# Small Area Income and Poverty Estimates

## 1993 Poverty Estimation Procedure for Puerto Rico

### Derivation of the Estimated Number of Poor Related Children Age 5 to 17 Years Old for Puerto Rico for 1993

The estimate is based upon unpublished data from a "Special Family Income Survey" conducted by the Bureau of Labor Statistics of the Department of Labor and Human Resources, Commonwealth of Puerto Rico. This survey was conducted on an experimental basis in conjunction with the regular Puerto Rico survey of employment and unemployment, in March 1995. Data are available from 2,485 households of the 3,185 householods in four outgoing rotation groups from the labor force survey sample. The special questionnaire was administered in face-to-face personal interviews. Unlike the labor force survey, the Family Income Survey questionnaire includes persons under age 16, though it does not provide age detail for persons under age 15. Income questions refer to money income received during 1994 and resemble the questions used in the U.S. Current Population Survey March Income Supplement in the breadth of income sources for which data are collected.

Because that survey was experimental, and in light of the manipulations required to derive estimates for the desired age group, we are unable to estimate confidence intervals.

The estimates of 5-17 year old children in poverty is made through the following steps.

1. Compute the poverty rate for related children age 5 to 17 years for 1994. We compute a poverty rate because it is not possible to obtain a direct estimate for the 5 to 17 age group from the survey as the survey does not provide the ages of family members under the age of 15.
1. Start with the estimated poverty rate for related children under 18 years from the Puerto Rico survey for 1994.

2. Compute the ratio of the poverty rate for related children 5 to 17 years to the poverty rate for related children under 18 years from the 1990 Census.
3. Multiply the estimated poverty rate for related children under 18 as measured by the Puerto Rico survey for 1994 by this ratio. The result is the estimated poverty rate for related children age 5 to 17.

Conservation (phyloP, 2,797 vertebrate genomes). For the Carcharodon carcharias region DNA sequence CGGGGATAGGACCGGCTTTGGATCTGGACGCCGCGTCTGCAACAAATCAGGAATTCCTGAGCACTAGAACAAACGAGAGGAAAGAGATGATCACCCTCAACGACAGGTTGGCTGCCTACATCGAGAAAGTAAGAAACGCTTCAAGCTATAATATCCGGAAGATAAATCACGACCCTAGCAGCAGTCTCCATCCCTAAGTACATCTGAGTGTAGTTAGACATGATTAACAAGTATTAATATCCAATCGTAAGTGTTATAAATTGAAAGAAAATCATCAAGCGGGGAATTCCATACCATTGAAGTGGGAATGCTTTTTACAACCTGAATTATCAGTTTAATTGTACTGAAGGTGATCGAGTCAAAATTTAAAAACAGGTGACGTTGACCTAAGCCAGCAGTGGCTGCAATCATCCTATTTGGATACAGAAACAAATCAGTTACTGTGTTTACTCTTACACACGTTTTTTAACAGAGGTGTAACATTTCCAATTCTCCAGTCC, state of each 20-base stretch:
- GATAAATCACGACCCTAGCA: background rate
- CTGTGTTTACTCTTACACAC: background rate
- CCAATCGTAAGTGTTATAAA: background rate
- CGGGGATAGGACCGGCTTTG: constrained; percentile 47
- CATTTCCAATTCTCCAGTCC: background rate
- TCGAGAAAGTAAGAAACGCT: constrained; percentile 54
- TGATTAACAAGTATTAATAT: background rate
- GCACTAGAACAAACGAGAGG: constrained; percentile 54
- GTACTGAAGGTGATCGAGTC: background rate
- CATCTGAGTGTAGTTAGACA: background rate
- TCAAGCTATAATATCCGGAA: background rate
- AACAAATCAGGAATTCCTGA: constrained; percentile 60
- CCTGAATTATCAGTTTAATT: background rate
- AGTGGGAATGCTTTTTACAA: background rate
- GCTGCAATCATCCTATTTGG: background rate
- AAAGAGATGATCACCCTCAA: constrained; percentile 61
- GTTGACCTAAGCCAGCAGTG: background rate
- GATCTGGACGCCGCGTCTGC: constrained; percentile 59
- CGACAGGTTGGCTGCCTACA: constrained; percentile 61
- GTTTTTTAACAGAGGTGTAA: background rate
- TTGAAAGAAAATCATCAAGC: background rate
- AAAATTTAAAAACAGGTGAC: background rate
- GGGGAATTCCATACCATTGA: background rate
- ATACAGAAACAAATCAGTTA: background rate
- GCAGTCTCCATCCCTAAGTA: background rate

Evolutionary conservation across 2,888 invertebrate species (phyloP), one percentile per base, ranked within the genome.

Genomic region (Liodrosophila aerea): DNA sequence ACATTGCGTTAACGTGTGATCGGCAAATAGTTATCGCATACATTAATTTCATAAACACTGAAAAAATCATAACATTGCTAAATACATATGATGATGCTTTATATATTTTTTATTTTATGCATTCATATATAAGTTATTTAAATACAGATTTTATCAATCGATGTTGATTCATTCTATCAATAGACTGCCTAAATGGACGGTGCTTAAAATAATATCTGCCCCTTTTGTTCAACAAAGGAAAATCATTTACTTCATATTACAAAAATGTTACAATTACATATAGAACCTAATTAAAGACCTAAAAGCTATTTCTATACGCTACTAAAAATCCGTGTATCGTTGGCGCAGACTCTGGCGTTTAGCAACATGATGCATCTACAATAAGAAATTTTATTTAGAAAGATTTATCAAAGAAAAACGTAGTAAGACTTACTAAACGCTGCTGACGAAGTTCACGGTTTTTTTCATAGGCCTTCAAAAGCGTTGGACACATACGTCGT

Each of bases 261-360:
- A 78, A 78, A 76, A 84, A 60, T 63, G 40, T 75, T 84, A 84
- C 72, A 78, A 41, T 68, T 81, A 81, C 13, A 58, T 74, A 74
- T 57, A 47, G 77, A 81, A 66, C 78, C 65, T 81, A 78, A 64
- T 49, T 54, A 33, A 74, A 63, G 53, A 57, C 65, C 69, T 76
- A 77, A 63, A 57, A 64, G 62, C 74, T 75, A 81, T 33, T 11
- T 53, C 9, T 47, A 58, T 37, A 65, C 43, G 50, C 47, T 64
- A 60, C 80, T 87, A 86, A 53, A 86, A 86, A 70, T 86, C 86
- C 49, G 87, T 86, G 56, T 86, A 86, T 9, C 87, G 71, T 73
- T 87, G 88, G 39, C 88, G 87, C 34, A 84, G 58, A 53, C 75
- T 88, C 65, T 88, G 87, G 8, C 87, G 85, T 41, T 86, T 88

2. Compute the number of related children age 5 to 17 for 1994. This step is necessary since the intercensal population estimates are made for the resident population, not for related children.

1. Start with "mid year 1994" estimated number of persons age 5 to 17.1

2. Compute the ratio of related children age 5 to 17 to the total population age 5 to 17 as measured by the 1990 Census.

3. Multiply the estimated number of persons age 5 to 17 by this ratio. The result is the estimated number of related children age 5 to 17 years for "mid year 1994".

3. Compute the number of poor related children age 5 to 17 for 1994.

1. Start with estimated number of related children age 5 to 17 years for "mid year 1994".

2. Compute the number of poor related children age 5 to 17 by applying the poverty rate to the estimated number of related children age 5 to 17. The result is the number of poor related children age 5 to 17 for 1994 for Puerto Rico.

4. Compute the number of poor related children age 5 to 17 years for 1993.

To obtain an estimate of the number of poor related children age 5 to 17 for the target year, 1993, we prorate the change between the available data points.

Estimate for Puerto Rico for 1993:       570,512

1Population estimates are available for the Commonwealth as a product of the Federal-State Cooperative Population Estimates Program. The population estimates were produced by the U.S. Census Bureau's Population Division, see this non-technical summary for details.

Source: U.S. Census Bureau | Small Area Income and Poverty Estimates |  Last Revised: April 29, 2013